Joan concentrated on raising a family and by the late 1940s, was only doing an occasional film. She was a founder of the Wilcoxon Group Players in Santa Monica, California circa 1950. A highlight of the Wilcoxon Players was their annual Christmas Nativity play which was a fund raiser for charities. And circa 1963, Joan formed the Valley Players Guild in Palm Springs and over the next 20+ years, she produced, directed and acted in many plays. The Newspaper Archive has many 1960s newspapers from Redlands, Van Nuys, and Pasadena with mentions of Joan's involement in various plays at the Redlands Bowl and with the Valley Players Guild.
In 1971, she married actor and radio personality Ray Mitchell, and he became involved in Valley Players Guild productions.
The Desert Theater League (DTL) is headquartered in Palm Springs, California and mission is to support local theater. They have a Joan Woodbury Mitchell Award, which was "named for a woman who founded and 'did it all' for the old Valley Players Guild."
The January, 1983 issue #8 of Favorite Westerns magazine had an interview with Woodbury by Bob Pontes. A few Woodbury quotes follow:
Joan's movie career spanned about 30 years and 80 films. However, the bulk of her work occurred during 1935 - 1946. She was a frequent B movie leading lady ... and sometimes the second or third woman in A grade features. Her most remembered role is starring in the 13 episode cliffhanger BRENDA STARR, REPORTER (Columbia, 1945). Other movies included four Charlie Chans, one Whistler with Richard Dix, and the last of the Chester Morris / Boston Blackie series.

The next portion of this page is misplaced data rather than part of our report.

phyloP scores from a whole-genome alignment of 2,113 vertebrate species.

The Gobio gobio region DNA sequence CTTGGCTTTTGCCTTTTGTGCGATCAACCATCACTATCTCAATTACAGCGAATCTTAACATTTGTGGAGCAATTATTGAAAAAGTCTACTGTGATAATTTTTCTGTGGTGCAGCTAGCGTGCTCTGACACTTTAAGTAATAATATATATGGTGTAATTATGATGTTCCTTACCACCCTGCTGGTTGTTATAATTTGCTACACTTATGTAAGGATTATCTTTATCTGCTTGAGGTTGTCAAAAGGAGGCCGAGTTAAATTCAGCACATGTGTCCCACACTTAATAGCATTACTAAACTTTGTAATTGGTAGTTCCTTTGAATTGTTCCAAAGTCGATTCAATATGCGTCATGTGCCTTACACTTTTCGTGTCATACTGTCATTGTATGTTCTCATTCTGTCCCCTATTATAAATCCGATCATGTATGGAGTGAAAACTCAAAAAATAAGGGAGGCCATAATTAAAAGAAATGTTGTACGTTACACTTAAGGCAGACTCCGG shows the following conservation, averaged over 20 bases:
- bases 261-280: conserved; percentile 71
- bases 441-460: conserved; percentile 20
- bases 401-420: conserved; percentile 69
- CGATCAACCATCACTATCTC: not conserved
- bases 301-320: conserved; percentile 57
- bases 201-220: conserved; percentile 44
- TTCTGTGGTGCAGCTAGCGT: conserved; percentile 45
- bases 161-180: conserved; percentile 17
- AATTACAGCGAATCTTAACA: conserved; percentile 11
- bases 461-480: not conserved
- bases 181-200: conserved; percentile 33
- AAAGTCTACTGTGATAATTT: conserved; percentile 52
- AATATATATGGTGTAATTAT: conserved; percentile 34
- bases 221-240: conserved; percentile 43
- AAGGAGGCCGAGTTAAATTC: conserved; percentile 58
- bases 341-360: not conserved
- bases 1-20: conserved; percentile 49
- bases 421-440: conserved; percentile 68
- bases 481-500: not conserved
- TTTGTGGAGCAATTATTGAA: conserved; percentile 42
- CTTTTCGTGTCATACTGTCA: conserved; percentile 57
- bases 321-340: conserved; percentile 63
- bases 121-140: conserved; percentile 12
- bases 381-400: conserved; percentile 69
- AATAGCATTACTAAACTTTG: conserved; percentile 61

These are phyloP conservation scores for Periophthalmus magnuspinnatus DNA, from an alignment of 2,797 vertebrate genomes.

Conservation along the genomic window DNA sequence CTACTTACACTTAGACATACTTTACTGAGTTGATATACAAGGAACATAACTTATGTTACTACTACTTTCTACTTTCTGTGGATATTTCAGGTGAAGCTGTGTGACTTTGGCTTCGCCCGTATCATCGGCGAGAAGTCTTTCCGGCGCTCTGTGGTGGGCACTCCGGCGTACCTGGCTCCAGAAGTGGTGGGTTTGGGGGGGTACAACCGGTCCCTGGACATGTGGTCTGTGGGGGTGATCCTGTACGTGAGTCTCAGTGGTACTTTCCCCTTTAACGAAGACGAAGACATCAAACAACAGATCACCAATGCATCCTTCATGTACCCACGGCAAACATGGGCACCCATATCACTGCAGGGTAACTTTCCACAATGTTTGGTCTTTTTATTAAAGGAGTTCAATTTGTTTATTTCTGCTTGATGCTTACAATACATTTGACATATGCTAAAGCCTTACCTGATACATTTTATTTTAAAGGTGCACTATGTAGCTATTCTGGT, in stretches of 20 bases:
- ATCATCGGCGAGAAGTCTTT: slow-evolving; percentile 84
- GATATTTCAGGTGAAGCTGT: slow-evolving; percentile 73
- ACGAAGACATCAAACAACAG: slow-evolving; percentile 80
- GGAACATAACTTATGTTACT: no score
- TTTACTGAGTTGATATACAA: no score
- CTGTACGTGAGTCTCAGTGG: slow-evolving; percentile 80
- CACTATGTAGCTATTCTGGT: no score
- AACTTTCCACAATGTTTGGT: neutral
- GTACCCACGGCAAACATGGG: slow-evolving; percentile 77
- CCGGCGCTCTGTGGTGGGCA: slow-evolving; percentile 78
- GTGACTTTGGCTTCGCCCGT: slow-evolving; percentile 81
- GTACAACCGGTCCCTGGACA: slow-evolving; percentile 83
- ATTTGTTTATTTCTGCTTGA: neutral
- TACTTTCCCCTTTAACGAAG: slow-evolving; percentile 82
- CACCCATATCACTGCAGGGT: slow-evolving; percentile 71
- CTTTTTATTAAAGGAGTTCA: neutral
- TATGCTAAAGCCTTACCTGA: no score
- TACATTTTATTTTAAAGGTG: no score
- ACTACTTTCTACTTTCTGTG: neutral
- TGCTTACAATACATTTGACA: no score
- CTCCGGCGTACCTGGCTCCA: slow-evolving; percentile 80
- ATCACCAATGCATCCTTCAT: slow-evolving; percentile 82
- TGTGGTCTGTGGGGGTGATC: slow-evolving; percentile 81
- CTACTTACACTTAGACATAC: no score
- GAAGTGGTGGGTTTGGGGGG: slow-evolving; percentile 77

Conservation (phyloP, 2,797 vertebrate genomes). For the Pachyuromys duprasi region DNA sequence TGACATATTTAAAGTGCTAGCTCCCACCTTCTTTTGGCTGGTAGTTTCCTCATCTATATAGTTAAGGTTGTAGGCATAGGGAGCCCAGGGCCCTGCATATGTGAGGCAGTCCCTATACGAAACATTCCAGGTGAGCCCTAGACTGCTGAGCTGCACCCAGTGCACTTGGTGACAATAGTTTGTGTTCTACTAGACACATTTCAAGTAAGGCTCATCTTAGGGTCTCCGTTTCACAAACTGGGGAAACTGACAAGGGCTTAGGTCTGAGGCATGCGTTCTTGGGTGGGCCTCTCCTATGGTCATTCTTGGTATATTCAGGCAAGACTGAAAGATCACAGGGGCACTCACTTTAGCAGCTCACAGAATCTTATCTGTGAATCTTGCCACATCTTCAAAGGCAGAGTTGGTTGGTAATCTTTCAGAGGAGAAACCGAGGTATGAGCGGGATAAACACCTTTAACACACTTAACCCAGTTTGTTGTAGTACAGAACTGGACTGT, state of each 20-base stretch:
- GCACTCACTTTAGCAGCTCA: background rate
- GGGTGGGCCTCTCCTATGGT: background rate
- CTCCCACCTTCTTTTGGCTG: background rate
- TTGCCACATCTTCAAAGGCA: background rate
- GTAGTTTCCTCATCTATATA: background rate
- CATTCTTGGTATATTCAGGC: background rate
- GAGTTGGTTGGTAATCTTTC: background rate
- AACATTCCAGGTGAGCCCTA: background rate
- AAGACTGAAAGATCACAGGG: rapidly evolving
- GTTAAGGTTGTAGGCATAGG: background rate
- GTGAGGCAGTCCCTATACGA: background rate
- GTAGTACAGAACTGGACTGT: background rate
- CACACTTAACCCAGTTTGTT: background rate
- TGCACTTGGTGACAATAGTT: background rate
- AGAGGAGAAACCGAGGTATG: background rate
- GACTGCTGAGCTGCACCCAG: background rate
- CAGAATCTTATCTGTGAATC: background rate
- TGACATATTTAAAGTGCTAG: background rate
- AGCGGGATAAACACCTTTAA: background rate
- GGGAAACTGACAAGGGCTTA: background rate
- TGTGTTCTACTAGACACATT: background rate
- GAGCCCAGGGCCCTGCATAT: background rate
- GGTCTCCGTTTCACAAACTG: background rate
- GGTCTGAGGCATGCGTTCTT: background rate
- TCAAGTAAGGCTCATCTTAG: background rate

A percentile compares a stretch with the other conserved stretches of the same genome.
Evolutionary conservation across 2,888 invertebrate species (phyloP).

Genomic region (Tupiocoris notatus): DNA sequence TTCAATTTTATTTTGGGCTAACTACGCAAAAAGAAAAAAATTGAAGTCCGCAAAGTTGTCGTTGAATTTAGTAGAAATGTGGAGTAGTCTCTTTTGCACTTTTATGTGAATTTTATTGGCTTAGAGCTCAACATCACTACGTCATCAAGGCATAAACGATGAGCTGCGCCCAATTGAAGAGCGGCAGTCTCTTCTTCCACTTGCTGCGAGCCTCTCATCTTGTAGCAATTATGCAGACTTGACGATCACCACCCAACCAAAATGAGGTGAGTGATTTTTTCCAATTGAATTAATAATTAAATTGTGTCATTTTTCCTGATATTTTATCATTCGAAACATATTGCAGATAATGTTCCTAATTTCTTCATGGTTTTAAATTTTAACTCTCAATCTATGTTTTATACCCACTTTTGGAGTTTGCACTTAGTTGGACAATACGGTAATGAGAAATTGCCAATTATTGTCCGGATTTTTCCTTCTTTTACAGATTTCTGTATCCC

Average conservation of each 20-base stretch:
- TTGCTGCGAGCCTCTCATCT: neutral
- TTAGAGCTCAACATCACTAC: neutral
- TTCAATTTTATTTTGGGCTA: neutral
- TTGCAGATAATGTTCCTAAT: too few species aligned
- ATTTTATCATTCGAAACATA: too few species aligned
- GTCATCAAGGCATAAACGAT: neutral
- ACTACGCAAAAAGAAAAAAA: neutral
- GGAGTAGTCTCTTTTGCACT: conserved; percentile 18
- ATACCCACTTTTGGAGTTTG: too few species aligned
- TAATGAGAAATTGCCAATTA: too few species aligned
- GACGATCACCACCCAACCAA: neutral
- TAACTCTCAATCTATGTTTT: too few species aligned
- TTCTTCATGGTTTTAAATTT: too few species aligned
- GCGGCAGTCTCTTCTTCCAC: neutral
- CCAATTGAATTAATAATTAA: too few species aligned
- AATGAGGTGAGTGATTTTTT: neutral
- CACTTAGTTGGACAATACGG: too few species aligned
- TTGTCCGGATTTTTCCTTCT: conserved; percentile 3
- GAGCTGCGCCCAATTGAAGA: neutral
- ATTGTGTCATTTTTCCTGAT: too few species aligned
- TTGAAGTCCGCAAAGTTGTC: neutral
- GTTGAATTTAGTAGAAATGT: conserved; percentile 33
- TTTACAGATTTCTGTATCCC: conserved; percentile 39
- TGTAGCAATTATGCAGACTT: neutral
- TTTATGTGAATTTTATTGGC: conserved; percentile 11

Joan did about a dozen westerns with William Boyd/Hoppy, Johnny Mack Brown, Randolph Scott, Tex Ritter, Bob Steele, Cesar Romero (Cisco Kid), Roy Rogers, and Tim McCoy. She also appeared in several comedies with wild west backdrops: the Marx Brothers GO WEST (MGM, 1940) and SHUT MY BIG MOUTH (Columbia, 1942) with Joe E. Brown.
She was a good rider and demonstrates that skill in the Cinecolor NORTHWEST TRAIL (Action Pictures/Lippert, 1945) which stars Bob Steele as a Royal Canadian mountie. Joan spends a good deal of time on horseback, and in medium and closeup shots, you can see her riding at full speed. The opening of this northwoods adventure reminds me of Gene Autry and Roy Rogers Republic oaters in which they encounter a strong-willed and / or cantankerous leading lady. In NORTHWEST TRAIL, Steele finds Joan napping in her stalled convertible. Then comes a verbal sparring match between the two, and Joan is the winner with lots of barbs aimed at Steele (about mounties always getting their man ... is he capable of fixing her car ... how about tieing his horse to the car and pulling her to a repair shop, etc.).